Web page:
Pupils received manual instruction lessons on Wednesday mornings and Tuesday afternoons at the Science and Arts Institute (at a cost of 3/6 per lesson). The Headmaster suggested in 1914 (Minutes of the School) that the girls should not take mathematics but that they should devote their time to private study in their weaker subjects. He suspended latin lessons for both boys and girls until after the summer with a view to obtaining better results with weaker students. In 1918 drill instruction was started for the boys and the following year hygiene was introduced into the curriculum.


With pupils arriving from all the villages and towns that make up present day Milton Keynes, special transport was laid on. A motor carriage ran from Wolverton to Bletchley on school days in term time and a request was sent to the railway company to make a stop at Wolverton in the morning for the train coming from Bletchley so that pupils could alight. In 1929 a suitable train was laid on from Bletchley at 8.35. There was also a bus that came over from Olney with pupils.

In 1920, cookery lessons were introduced for the first time - presumably just for girls.


Phyllis Light remembers the separate entrances for boys girls and teachers and that this was further perpetuated in the school with separate staircases for boys and girls. The pupils largely stayed in their classrooms with teachers for the different subjects coming in to teach them. There was a head boy and a head girl and the prefects who also carried responsibilities. Most students left school at 16 to work, but some stayed on to sixth form.

Winter 1939 walking on the canal - taken from The Wolvertonian Summer 1940 (magazine of the County School, Wolverton)

It was not however all hard work and no play. There were trips out to the cinema or theatre (to see set plays or historical dramas), visits to historical sites and as these photos show, school walks along the frozen canal were even allowed. In wartime it was not unusual to take a day off to go blackberrying for the school to make jam or to assist on local farms (as recalled by Miss Button).


Rene Healey remembers that the forms were split according to ability with Form A being the most able pupils. Extra pupils were accommodated in the girls areas during the war when Toddington High school was evacuated to Wolverton and the impact of war meant that team sports were reduced and many school leavers joined up. The school motto was 'Per Laborem ad Honorem' (Through work to honour).

Jim Skipper and others recall that there was a house system at the school which was based on where the pupils lived. The Red House had pupils from Wolverton itself and its immediate surroundings. The Yellow House had pupils from Stony Stratford, Loughton, Bletchley, the Brickhills, Woburn and villages between the West & South of Wolverton. The Green House drew on pupils from New Bradwell, Stantonbury, Newport Pagnell, Olney, Linford and villages between the East and North of Wolverton. These divisions formed the House system on which the school was based for competitions. The House masters were Mr. Eyles (Red), Mr. Long (Yellow) and Miss Davey (Green). Competitions for pupils were held on a house by house basis with the Annual House Festival held in the Easter term. Pupils were expected to bring an example of work carried out at home (e.g. painting, modelling, meccano models, drawing, dressmaking, embroidery, etc.). A display of work was put on in the gym and the staff gave a first, second and third award in various categories.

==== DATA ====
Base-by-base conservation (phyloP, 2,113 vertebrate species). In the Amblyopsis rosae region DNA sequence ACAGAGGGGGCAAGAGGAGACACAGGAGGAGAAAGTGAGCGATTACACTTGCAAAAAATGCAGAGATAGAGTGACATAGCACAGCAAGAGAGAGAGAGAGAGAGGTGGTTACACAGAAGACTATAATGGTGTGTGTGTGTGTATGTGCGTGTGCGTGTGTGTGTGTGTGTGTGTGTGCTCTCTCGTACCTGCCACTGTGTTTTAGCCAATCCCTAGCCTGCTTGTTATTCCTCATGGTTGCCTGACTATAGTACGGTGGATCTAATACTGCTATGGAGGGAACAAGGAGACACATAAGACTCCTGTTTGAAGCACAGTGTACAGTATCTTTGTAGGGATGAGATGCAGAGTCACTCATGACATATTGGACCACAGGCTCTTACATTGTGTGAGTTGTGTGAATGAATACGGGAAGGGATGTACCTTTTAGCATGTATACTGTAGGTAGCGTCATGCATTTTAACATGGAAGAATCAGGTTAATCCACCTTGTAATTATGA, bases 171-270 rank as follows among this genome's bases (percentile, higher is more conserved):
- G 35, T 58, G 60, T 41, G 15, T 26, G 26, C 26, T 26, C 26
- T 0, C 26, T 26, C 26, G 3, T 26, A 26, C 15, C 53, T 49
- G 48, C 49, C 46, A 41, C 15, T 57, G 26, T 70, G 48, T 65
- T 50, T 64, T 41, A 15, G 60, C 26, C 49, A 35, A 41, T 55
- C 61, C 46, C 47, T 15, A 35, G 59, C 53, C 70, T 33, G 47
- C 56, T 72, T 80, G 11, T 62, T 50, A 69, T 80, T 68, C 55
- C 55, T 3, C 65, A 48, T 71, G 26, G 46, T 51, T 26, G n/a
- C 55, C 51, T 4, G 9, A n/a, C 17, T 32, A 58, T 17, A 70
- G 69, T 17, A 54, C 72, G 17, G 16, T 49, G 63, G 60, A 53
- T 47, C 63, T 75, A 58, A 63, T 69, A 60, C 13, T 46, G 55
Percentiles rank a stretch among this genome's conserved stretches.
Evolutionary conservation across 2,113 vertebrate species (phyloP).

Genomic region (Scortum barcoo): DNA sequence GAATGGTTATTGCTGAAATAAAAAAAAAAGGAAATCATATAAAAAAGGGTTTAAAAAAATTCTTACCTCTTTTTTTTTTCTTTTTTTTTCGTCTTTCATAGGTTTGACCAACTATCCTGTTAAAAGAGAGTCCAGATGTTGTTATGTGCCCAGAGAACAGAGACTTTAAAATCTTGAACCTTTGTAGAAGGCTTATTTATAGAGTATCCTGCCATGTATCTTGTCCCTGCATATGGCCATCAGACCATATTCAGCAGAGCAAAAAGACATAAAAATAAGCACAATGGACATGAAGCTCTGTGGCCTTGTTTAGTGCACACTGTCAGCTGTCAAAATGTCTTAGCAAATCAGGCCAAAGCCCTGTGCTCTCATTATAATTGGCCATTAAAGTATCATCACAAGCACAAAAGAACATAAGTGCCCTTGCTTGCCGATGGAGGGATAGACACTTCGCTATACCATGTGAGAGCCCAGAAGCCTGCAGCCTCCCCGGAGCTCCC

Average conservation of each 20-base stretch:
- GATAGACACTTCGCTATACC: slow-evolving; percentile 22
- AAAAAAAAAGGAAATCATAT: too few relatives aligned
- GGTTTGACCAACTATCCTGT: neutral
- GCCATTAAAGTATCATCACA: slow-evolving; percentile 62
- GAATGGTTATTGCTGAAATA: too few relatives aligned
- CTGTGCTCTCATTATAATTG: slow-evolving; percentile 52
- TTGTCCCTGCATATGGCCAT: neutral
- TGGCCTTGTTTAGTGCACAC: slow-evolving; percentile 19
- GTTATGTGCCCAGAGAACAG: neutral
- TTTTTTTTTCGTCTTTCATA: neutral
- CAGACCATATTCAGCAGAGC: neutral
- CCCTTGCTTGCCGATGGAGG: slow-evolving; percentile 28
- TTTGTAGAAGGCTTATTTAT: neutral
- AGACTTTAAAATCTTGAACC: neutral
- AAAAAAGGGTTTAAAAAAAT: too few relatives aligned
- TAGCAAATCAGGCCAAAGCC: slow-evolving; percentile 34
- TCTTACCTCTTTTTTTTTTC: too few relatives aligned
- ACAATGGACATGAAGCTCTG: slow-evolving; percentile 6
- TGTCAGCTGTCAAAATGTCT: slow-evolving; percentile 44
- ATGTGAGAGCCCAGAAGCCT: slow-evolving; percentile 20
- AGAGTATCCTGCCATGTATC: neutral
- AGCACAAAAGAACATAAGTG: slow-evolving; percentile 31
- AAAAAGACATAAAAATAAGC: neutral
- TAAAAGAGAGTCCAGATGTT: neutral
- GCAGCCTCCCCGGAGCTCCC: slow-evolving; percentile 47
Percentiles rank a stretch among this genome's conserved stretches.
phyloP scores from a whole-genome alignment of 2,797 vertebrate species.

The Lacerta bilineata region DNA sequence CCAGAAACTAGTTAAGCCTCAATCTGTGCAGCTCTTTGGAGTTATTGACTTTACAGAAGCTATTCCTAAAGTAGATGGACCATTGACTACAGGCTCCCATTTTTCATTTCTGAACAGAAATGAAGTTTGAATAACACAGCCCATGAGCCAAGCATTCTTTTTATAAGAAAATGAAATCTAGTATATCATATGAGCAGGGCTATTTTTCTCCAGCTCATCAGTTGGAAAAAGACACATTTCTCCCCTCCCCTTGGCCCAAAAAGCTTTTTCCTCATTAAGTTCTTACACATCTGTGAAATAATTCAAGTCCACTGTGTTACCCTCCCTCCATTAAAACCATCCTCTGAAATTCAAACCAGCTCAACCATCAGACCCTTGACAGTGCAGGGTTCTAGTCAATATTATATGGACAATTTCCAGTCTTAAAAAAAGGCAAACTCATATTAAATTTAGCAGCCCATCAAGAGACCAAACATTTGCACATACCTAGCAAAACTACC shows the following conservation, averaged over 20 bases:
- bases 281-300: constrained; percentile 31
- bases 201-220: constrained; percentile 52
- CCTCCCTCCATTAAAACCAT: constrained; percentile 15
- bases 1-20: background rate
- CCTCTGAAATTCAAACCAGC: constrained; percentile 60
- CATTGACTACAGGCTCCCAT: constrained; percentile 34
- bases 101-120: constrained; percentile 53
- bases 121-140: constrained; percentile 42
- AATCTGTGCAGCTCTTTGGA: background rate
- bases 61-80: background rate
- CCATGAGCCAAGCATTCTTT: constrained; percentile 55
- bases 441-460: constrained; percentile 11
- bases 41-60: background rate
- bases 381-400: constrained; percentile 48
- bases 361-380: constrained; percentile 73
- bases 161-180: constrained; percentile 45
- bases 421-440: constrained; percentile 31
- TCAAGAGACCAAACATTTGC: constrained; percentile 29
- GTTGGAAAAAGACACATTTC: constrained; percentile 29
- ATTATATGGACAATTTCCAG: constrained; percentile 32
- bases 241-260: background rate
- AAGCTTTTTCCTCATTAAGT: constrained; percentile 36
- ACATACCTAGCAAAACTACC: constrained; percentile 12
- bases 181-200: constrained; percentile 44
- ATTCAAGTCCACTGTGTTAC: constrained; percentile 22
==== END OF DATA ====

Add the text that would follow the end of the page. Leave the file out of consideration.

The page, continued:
The school day began at 8.50 with registration and then assembly followed at 9.00 (one assembly a week was a House assembly). There were four periods in the morning with a break and then four periods in the afternoon with school finishing at 4.10.

The subjects taught were English, History, geography, French, Latin, maths (arithmetic, algebra, geometry and trigonometry), science (physics, chemistry, biology and general science), woodwork, domestic science, art, divinity, physical education and games.


Each year was divided into two classes which were streamed by ability. Those who stayed on in the sixth form to complete their 'Highers' were prefects. Ron Goodwin can remember listening to 78 r.p.m. records in music lessons and reading Chaucer's Canterbury Tales in English which was very difficult as it is written in old English.


The school assembly was at the beginning of the day and could last up to an hour if there was a lot of awards and trophies to give out. The Headmaster, Mr Tom Lawson, greatly valued the assembly time for rewarding children and building self-esteem and school identity.

Heather Cassin remembers making an apron in needlework which she then wore in cookery lessons. She also remembers having Science lessons upstairs in the lab. Tracy Greys remembers that Fridays was always the day for spelling and maths tests.

There were four school houses named after local villages (Stewkley, Olney, Gayhurst and ?).

As many as thirty children came to Bushfield from Haversham and so they had a school bus laid on. This bus would collect them a little before the end of the school day which meant that they had to gather in the school hall and be ticked off a register before they could leave.




After registration in their classes, pupils have Literacy Hour followed by assembly for the whole school. Parents can also attend assmblies on a Friday and several do come - more come when certificates are being handed out. The school day starts at 9.00 and finishes at 3.10.

1939 - boys clearing snow in the school grounds - taken from The Wolvertonian, Summer 1940 (magazine of the County School, Wolverton)